Whether you are reusing the stock Twin Cam oil pump or upgrading the oil pump, it is very important to thoroughly clean, identify, and inspect all Twin Cam oil pump pieces before assembling the unit and installing it into the bottom end of the motor.
The Twin Cam oil pump is a relatively simple assembly that performs the complex job of creating specific vacuum pressure and inevitability, oil flow. The Twin Cam oil pump consists of a housing that contains two gerotor gear sets. One set of gears are oil feed, the other set is used to scavenge the oil. The feed gears distribute oil to the engine. The scavenge gears draw oil from the cam and flywheel compartments and returns the oil to the oil pan.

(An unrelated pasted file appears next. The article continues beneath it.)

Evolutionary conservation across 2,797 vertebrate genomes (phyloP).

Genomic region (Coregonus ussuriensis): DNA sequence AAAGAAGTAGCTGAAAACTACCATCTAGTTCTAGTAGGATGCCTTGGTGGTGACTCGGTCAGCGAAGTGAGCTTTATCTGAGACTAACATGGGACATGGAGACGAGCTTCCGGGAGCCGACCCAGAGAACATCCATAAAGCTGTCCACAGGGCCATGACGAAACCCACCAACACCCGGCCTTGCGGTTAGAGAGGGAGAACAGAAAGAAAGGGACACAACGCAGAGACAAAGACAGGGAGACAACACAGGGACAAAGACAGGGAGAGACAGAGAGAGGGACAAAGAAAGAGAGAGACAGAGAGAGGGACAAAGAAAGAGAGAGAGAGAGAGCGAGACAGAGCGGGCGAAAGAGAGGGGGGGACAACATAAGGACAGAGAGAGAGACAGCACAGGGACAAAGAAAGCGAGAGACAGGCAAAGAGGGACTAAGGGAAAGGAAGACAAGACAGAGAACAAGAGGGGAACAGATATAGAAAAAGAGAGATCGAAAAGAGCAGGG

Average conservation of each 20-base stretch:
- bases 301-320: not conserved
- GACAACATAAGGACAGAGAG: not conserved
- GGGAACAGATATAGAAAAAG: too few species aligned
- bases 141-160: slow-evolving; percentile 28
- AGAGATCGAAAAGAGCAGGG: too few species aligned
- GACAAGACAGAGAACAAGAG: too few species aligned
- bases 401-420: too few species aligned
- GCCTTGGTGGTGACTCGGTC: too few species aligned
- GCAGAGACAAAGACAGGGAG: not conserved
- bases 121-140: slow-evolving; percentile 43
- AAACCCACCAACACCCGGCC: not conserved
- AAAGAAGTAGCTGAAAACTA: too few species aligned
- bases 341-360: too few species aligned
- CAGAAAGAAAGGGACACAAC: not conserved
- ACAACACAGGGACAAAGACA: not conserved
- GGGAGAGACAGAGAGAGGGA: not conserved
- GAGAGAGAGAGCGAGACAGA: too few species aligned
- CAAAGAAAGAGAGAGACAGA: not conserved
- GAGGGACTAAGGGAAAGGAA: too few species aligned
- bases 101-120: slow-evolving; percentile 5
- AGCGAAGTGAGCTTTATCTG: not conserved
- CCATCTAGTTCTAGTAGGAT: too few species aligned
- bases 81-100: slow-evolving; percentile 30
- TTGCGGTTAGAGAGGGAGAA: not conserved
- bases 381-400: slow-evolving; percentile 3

Each gerotor gear set has one inner and one outer gear. The inner and outer gerotors have fixed centers that are slightly offset to one another and the inner gerotor gear has one less tooth. As the crankshaft rotates, the cavity between the inner and outer gerotors on the inlet side of the pump increases in volume. This movement creates a vacuum that causes oil to be drawn in. The cavity continues to increase until the volume is equivalent to that of the missing tooth on the inner gerotor. The inlet and outlet sides of the pump are sealed by the tips and lobes of the inner and outer gerotors.
Continued rotation moves the pocket of oil to the outlet side of the pump. In this area, the cavity decreases in volume causing the oil to be pushed out the discharge port. As the cavity on the outlet side is emptied, the tips and lobes of the gerotors create a second seal and prevents oil on the outlet/high pressure side from being transferred to the inlet/low pressure side. When moving continuously in conjunction with one another, the gerotors provide a continuous, steady flow of oil.
Next, Mike will be prepping to install the Twin Cam oil pump and the cams, with support plate.